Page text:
Cleanthony Early, like the rest of the Wichita State Shockers, was rolling.
But after taking a halftime lead over No. 1 Gonzaga at EnergySolutions Arena on Saturday night, Early and his team found themselves in trouble.
Almost everything had been falling for Early, but when the Wichita State swingman found himself matched up with Gonzaga's 7-foot All-American early in the second half, he rushed his shot, got blocked and then committed a foul that sent him to the bench.
Wichita State, meanwhile, was letting Gonzaga capture the lead with a 12-0 run.
Coach Gregg Marshall settled Early down.
"He's a live wire," Marshall said of the junior. "He needed to sit for a while and gather himself, and then he was good again."
And if the Shockers' first two games of the NCAA Tournament are any indication, as Early goes, so goes Wichita State.
The forward had a quiet showing in the Missouri Valley Conference Tournament. After leading his team all season with 13.8 points a night, Early scored five, eight and two points in his final three games before the NCAA Tournament.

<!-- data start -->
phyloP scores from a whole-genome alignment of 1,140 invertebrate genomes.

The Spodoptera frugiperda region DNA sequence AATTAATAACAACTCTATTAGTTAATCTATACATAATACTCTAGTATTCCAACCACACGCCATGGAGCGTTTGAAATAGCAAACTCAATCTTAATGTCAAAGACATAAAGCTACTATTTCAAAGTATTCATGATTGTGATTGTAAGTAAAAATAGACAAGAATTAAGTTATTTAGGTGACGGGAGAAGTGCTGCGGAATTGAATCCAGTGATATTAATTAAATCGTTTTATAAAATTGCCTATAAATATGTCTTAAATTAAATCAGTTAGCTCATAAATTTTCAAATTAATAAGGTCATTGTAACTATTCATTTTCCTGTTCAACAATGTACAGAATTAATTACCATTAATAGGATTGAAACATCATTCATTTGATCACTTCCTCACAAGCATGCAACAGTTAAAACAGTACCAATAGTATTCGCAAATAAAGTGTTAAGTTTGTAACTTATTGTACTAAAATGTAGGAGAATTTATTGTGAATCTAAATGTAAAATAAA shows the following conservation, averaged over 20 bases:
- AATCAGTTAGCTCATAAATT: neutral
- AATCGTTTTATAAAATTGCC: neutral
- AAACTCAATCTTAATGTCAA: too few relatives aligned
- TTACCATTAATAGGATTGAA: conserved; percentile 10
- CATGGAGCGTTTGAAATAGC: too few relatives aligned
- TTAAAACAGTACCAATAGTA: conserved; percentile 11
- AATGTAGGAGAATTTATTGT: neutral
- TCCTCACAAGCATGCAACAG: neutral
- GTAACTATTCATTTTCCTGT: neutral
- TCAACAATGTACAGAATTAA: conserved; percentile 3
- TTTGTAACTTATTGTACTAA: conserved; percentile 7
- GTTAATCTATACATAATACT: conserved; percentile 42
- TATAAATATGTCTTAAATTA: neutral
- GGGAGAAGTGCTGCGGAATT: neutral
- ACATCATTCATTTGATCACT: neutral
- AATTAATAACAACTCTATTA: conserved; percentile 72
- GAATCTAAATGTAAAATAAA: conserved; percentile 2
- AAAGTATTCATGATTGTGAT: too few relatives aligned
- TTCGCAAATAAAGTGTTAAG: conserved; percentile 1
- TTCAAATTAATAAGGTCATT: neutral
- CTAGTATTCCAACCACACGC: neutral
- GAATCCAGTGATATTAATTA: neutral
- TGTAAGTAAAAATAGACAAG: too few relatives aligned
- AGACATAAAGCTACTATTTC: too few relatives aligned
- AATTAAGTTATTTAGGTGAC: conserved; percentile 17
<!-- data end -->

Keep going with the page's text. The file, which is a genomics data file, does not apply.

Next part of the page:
On the much larger stage, however, Early has excelled. He scored 21 in an upset of Pittsburgh on Thursday. And when his team needed him again Saturday, he came through.
"I think sometimes we can get too excited," Early said. "I don't think we got nervous. I came out and rushed a shot, and coach made me realize that I rushed a shot, and I was thinking about it. So we composed ourselves and got it together. They called a timeout and emphasized what we wanted to do. Within that 8 minutes we had a chance, and we came together."
When he found himself matched up again with Gonzaga's Kelly Olynyk, Early forced the big man out to the perimeter where he could use his speed. Early found openings, and his shots kept falling.
"He hit some big shots, so you have to give it up to him," Olynyk said.
In all, Early hit 6 of 11, including 4 of 7 from beyond the arc to tie for a team-best 16 points.
"Just feels good to have your teammates believing in you and seeing your shots go in and your teammates' shots go in," Early said. "It feels good."